The Day of the Programmer
Computer programs can be found in every area of life and work. Whether it is telecommunications, online banking, or your business IT infrastructure, you are constantly working with programs. So let’s show the people behind these pieces of code a well-deserved appreciation and celebrate the Day of the Programmer!
Every year on the 256th day, we celebrate the Day of the Programmer. This day falls on September 13 during common years and September 12 in leap years. 256 (or 28) is the number of distinct values that can be represented with a byte. In 2002, the two Russian programmers, Valentin Balt and Michael Cherviakov chose this number while gathering signatures for a petition to the Russian government. With the petition, they wanted to convince their government to recognize this day as the Day of the Programmer. They succeeded, but only seven years later, in 2009, it became an official holiday.
Programming history 101
Originally, the first ‘computer program’ was written in 1842 for Charles Babbage’s analytical engine. At the time, the programs and data had to be provided to the machine via punch cards. Ada Lovelace, a British countess, and mathematician was the first to publish a part of this algorithm and is, therefore, considered the first programmer. Over 100 years later, in the early 1960s, computers were sold in mass-produced quantities for the first time ever, leading to the expansion of the software industry. Then, in the mid-1970s, the demand for software increased significantly due to the rise of personal computers.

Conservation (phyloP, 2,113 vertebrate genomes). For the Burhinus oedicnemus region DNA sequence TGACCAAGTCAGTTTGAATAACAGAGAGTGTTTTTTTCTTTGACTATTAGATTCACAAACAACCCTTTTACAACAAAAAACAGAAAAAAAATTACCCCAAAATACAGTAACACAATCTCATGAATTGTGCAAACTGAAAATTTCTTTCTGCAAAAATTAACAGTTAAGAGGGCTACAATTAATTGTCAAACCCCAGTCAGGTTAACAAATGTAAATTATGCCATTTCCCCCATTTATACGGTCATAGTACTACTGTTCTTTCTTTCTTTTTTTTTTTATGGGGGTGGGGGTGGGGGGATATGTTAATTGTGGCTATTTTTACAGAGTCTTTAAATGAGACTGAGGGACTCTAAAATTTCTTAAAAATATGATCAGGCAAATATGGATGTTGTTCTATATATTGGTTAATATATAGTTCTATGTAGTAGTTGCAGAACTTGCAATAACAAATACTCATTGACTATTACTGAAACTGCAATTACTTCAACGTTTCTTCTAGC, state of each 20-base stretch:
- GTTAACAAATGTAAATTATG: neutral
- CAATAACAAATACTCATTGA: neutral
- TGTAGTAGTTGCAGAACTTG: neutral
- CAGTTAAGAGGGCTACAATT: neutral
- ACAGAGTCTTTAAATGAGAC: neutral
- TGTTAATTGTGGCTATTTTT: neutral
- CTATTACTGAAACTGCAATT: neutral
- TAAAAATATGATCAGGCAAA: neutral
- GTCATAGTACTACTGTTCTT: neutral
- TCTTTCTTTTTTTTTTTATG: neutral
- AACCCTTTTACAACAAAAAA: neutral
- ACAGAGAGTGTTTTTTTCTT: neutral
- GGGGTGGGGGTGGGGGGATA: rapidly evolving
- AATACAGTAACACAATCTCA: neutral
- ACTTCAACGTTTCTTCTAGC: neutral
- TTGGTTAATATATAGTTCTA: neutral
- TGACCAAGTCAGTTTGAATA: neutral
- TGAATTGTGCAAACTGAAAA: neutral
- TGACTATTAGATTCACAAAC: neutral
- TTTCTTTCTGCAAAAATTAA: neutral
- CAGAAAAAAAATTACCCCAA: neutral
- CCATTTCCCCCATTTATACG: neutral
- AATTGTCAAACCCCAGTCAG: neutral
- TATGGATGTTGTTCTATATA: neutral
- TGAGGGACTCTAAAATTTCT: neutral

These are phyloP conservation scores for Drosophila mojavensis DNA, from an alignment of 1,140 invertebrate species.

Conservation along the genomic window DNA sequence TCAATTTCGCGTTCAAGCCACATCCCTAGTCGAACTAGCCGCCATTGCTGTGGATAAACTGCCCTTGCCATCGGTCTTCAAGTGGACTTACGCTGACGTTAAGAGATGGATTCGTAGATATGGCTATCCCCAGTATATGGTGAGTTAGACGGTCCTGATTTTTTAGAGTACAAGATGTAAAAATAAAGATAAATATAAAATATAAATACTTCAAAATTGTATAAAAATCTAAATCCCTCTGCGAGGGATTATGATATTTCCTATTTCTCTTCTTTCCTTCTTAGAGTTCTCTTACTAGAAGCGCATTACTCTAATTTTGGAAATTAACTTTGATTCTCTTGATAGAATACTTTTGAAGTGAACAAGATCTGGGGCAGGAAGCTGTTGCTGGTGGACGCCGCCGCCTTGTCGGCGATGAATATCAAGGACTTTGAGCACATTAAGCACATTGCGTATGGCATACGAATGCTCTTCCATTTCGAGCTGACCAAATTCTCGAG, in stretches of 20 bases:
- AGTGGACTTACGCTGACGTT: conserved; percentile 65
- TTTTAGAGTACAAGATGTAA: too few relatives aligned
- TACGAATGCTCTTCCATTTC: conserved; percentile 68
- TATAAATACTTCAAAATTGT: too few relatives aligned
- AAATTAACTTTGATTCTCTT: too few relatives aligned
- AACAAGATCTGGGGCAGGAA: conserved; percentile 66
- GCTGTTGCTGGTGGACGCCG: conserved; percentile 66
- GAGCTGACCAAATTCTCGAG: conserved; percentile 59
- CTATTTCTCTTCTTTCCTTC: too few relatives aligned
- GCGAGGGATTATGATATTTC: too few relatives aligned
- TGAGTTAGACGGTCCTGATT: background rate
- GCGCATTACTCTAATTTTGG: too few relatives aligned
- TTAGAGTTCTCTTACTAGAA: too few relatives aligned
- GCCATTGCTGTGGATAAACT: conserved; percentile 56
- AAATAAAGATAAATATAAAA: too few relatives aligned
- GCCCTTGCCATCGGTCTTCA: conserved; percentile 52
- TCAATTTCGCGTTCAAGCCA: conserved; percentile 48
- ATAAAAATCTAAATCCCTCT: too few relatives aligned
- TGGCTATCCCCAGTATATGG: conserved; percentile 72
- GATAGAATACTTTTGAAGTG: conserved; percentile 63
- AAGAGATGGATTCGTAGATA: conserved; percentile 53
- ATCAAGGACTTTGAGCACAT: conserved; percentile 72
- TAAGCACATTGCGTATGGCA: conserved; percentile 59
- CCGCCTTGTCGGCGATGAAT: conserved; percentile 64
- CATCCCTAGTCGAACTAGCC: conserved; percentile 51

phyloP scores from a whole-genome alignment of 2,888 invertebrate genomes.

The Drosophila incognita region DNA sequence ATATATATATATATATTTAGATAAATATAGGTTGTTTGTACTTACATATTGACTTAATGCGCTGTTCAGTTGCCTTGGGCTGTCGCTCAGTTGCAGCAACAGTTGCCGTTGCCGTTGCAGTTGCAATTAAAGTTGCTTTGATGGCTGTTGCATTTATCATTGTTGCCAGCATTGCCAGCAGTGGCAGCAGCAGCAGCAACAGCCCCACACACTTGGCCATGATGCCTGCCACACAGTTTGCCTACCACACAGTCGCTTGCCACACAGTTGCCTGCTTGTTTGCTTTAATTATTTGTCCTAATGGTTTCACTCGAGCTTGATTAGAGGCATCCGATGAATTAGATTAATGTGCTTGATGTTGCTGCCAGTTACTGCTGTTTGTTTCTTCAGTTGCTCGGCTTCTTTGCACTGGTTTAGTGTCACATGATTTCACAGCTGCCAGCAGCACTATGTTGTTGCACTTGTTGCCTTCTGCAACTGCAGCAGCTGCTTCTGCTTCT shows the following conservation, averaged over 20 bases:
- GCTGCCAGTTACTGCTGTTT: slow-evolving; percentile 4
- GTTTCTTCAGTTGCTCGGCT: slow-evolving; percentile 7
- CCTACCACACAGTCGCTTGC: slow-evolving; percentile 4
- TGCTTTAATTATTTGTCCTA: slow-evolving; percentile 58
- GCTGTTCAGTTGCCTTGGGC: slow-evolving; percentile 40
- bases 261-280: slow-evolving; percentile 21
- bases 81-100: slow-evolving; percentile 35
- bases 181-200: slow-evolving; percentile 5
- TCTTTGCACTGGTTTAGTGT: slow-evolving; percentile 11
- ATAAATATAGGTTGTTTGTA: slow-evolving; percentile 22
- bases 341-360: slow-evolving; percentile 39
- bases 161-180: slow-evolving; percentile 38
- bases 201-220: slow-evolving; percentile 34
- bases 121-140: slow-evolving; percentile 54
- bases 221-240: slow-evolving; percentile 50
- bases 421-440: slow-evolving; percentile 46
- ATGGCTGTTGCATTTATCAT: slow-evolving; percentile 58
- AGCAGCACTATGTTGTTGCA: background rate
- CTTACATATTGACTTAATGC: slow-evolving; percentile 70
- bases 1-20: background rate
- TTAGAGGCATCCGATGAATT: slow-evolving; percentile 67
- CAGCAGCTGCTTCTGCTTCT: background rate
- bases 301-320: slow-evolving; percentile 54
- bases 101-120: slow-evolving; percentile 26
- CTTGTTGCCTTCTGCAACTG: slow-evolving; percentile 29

Nowadays, computers and software have a huge impact on basically everything. They improve our everyday lives by facilitating many tasks and making workplaces and resources more accessible. Technology careers like software development, network administration, and information technology management continue to grow. Programmers are the digital pioneers of our time, and they change the world by developing solutions for education, transportation, security, and so much more.
In a nutshell, you could say that the programmer’s job consists of writing code, testing, and debugging it. But their tasks go far beyond that: solving problems, developing new ideas, and saving the world from chaos. For this reason, we should not forget to celebrate this day and to thank our programmers for their awesome work:
01010100 01101111 00100000 01100001 01101100 01101100 00100000 01110100 01101000 01100101 00100000 01110000 01110010 01101111 01100111 01110010 01100001 01101101 01101101 01100101 01110010 01110011 00111010 00100000 01110100 01101000 01100001 01101110 01101011 00100000 01111001 01101111 01110101 00100000 01100110 01101111 01110010 00100000 01101001 01101101 01110000 01110010 01101111 01110110 01101001 01101110 01100111 00100000 01101111 01110101 01110010 00100000 01101100 01101001 01110110 01100101 01110011 00100001
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